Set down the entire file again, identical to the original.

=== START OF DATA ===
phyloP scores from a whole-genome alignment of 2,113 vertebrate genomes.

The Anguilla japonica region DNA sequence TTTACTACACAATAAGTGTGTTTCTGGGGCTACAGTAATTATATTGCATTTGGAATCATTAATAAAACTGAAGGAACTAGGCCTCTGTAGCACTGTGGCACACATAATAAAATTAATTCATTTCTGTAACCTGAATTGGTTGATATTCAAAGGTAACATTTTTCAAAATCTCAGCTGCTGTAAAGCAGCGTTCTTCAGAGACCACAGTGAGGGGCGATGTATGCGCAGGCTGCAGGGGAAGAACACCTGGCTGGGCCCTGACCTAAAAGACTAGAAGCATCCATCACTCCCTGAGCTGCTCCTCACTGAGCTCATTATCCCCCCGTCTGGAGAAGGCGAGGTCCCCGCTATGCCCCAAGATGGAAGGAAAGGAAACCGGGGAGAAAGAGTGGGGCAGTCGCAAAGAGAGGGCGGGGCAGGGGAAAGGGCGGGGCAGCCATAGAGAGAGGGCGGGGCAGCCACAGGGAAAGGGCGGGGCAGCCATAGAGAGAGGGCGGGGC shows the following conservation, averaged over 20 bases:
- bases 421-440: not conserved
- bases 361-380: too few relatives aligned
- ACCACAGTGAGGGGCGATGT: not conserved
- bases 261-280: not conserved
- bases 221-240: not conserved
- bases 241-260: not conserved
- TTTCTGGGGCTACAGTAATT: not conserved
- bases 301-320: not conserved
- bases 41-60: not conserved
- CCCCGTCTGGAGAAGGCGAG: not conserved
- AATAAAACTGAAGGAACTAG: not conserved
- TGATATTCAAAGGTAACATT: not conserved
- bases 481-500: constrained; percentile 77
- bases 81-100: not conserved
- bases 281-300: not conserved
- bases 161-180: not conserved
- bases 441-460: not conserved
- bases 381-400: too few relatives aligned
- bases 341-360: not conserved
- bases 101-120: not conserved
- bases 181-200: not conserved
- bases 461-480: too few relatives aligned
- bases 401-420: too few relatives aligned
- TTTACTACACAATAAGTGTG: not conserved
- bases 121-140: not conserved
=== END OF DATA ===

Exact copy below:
phyloP scores from a whole-genome alignment of 2,113 vertebrate genomes.

The Anguilla japonica region DNA sequence TTTACTACACAATAAGTGTGTTTCTGGGGCTACAGTAATTATATTGCATTTGGAATCATTAATAAAACTGAAGGAACTAGGCCTCTGTAGCACTGTGGCACACATAATAAAATTAATTCATTTCTGTAACCTGAATTGGTTGATATTCAAAGGTAACATTTTTCAAAATCTCAGCTGCTGTAAAGCAGCGTTCTTCAGAGACCACAGTGAGGGGCGATGTATGCGCAGGCTGCAGGGGAAGAACACCTGGCTGGGCCCTGACCTAAAAGACTAGAAGCATCCATCACTCCCTGAGCTGCTCCTCACTGAGCTCATTATCCCCCCGTCTGGAGAAGGCGAGGTCCCCGCTATGCCCCAAGATGGAAGGAAAGGAAACCGGGGAGAAAGAGTGGGGCAGTCGCAAAGAGAGGGCGGGGCAGGGGAAAGGGCGGGGCAGCCATAGAGAGAGGGCGGGGCAGCCACAGGGAAAGGGCGGGGCAGCCATAGAGAGAGGGCGGGGC shows the following conservation, averaged over 20 bases:
- bases 421-440: not conserved
- bases 361-380: too few relatives aligned
- ACCACAGTGAGGGGCGATGT: not conserved
- bases 261-280: not conserved
- bases 221-240: not conserved
- bases 241-260: not conserved
- TTTCTGGGGCTACAGTAATT: not conserved
- bases 301-320: not conserved
- bases 41-60: not conserved
- CCCCGTCTGGAGAAGGCGAG: not conserved
- AATAAAACTGAAGGAACTAG: not conserved
- TGATATTCAAAGGTAACATT: not conserved
- bases 481-500: constrained; percentile 77
- bases 81-100: not conserved
- bases 281-300: not conserved
- bases 161-180: not conserved
- bases 441-460: not conserved
- bases 381-400: too few relatives aligned
- bases 341-360: not conserved
- bases 101-120: not conserved
- bases 181-200: not conserved
- bases 461-480: too few relatives aligned
- bases 401-420: too few relatives aligned
- TTTACTACACAATAAGTGTG: not conserved
- bases 121-140: not conserved